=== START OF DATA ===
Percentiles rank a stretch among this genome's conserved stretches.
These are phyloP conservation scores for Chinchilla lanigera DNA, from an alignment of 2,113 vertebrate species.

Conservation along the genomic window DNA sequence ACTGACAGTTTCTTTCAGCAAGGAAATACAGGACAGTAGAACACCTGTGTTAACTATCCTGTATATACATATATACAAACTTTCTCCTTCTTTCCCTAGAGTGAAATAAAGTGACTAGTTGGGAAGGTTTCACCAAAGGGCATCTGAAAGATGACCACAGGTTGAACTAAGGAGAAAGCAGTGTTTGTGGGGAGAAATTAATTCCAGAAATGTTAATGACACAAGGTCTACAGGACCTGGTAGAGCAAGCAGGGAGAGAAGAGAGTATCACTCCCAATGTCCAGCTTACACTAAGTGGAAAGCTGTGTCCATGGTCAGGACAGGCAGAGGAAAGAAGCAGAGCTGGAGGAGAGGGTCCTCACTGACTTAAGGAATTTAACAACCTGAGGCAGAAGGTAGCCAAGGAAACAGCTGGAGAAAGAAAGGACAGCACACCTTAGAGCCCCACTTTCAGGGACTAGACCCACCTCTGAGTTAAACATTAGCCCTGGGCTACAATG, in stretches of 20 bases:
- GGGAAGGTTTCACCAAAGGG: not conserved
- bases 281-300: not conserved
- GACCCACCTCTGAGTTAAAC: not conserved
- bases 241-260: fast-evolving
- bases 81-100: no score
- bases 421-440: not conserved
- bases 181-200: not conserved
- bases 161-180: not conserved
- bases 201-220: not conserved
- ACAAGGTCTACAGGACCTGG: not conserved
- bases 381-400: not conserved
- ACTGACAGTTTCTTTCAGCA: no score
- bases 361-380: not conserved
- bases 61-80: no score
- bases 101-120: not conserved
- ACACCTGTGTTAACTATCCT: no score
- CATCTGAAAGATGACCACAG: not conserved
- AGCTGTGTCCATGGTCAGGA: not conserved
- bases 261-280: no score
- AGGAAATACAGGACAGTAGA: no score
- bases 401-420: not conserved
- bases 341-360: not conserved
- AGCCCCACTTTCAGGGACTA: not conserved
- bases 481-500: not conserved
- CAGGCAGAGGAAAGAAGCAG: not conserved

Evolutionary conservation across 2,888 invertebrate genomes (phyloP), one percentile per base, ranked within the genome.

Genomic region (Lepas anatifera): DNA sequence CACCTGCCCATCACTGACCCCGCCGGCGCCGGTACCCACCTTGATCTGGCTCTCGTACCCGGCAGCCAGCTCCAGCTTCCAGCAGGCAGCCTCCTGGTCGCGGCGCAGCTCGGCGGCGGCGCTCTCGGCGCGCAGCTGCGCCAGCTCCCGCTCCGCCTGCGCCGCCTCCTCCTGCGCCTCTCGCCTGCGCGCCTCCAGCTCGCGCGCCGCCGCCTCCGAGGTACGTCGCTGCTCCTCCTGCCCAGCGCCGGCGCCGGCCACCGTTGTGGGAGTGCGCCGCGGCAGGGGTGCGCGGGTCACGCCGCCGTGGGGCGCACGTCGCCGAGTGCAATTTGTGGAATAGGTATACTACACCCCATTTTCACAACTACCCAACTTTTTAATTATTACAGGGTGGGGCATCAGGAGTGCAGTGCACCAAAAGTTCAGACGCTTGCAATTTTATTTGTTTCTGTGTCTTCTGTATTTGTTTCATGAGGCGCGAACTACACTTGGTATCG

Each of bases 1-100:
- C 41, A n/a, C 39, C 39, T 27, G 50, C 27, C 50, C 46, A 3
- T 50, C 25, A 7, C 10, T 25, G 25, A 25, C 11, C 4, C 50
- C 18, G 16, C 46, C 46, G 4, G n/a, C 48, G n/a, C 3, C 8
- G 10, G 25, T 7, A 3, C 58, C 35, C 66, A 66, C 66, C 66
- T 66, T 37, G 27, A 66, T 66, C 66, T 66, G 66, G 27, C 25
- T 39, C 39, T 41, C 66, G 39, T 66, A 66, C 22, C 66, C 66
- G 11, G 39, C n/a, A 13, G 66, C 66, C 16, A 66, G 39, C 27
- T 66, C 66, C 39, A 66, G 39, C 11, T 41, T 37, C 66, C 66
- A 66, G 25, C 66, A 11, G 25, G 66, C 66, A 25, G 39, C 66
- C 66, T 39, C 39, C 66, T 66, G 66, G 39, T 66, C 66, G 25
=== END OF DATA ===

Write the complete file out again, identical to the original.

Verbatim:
Percentiles rank a stretch among this genome's conserved stretches.
These are phyloP conservation scores for Chinchilla lanigera DNA, from an alignment of 2,113 vertebrate species.

Conservation along the genomic window DNA sequence ACTGACAGTTTCTTTCAGCAAGGAAATACAGGACAGTAGAACACCTGTGTTAACTATCCTGTATATACATATATACAAACTTTCTCCTTCTTTCCCTAGAGTGAAATAAAGTGACTAGTTGGGAAGGTTTCACCAAAGGGCATCTGAAAGATGACCACAGGTTGAACTAAGGAGAAAGCAGTGTTTGTGGGGAGAAATTAATTCCAGAAATGTTAATGACACAAGGTCTACAGGACCTGGTAGAGCAAGCAGGGAGAGAAGAGAGTATCACTCCCAATGTCCAGCTTACACTAAGTGGAAAGCTGTGTCCATGGTCAGGACAGGCAGAGGAAAGAAGCAGAGCTGGAGGAGAGGGTCCTCACTGACTTAAGGAATTTAACAACCTGAGGCAGAAGGTAGCCAAGGAAACAGCTGGAGAAAGAAAGGACAGCACACCTTAGAGCCCCACTTTCAGGGACTAGACCCACCTCTGAGTTAAACATTAGCCCTGGGCTACAATG, in stretches of 20 bases:
- GGGAAGGTTTCACCAAAGGG: not conserved
- bases 281-300: not conserved
- GACCCACCTCTGAGTTAAAC: not conserved
- bases 241-260: fast-evolving
- bases 81-100: no score
- bases 421-440: not conserved
- bases 181-200: not conserved
- bases 161-180: not conserved
- bases 201-220: not conserved
- ACAAGGTCTACAGGACCTGG: not conserved
- bases 381-400: not conserved
- ACTGACAGTTTCTTTCAGCA: no score
- bases 361-380: not conserved
- bases 61-80: no score
- bases 101-120: not conserved
- ACACCTGTGTTAACTATCCT: no score
- CATCTGAAAGATGACCACAG: not conserved
- AGCTGTGTCCATGGTCAGGA: not conserved
- bases 261-280: no score
- AGGAAATACAGGACAGTAGA: no score
- bases 401-420: not conserved
- bases 341-360: not conserved
- AGCCCCACTTTCAGGGACTA: not conserved
- bases 481-500: not conserved
- CAGGCAGAGGAAAGAAGCAG: not conserved

Evolutionary conservation across 2,888 invertebrate genomes (phyloP), one percentile per base, ranked within the genome.

Genomic region (Lepas anatifera): DNA sequence CACCTGCCCATCACTGACCCCGCCGGCGCCGGTACCCACCTTGATCTGGCTCTCGTACCCGGCAGCCAGCTCCAGCTTCCAGCAGGCAGCCTCCTGGTCGCGGCGCAGCTCGGCGGCGGCGCTCTCGGCGCGCAGCTGCGCCAGCTCCCGCTCCGCCTGCGCCGCCTCCTCCTGCGCCTCTCGCCTGCGCGCCTCCAGCTCGCGCGCCGCCGCCTCCGAGGTACGTCGCTGCTCCTCCTGCCCAGCGCCGGCGCCGGCCACCGTTGTGGGAGTGCGCCGCGGCAGGGGTGCGCGGGTCACGCCGCCGTGGGGCGCACGTCGCCGAGTGCAATTTGTGGAATAGGTATACTACACCCCATTTTCACAACTACCCAACTTTTTAATTATTACAGGGTGGGGCATCAGGAGTGCAGTGCACCAAAAGTTCAGACGCTTGCAATTTTATTTGTTTCTGTGTCTTCTGTATTTGTTTCATGAGGCGCGAACTACACTTGGTATCG

Each of bases 1-100:
- C 41, A n/a, C 39, C 39, T 27, G 50, C 27, C 50, C 46, A 3
- T 50, C 25, A 7, C 10, T 25, G 25, A 25, C 11, C 4, C 50
- C 18, G 16, C 46, C 46, G 4, G n/a, C 48, G n/a, C 3, C 8
- G 10, G 25, T 7, A 3, C 58, C 35, C 66, A 66, C 66, C 66
- T 66, T 37, G 27, A 66, T 66, C 66, T 66, G 66, G 27, C 25
- T 39, C 39, T 41, C 66, G 39, T 66, A 66, C 22, C 66, C 66
- G 11, G 39, C n/a, A 13, G 66, C 66, C 16, A 66, G 39, C 27
- T 66, C 66, C 39, A 66, G 39, C 11, T 41, T 37, C 66, C 66
- A 66, G 25, C 66, A 11, G 25, G 66, C 66, A 25, G 39, C 66
- C 66, T 39, C 39, C 66, T 66, G 66, G 39, T 66, C 66, G 25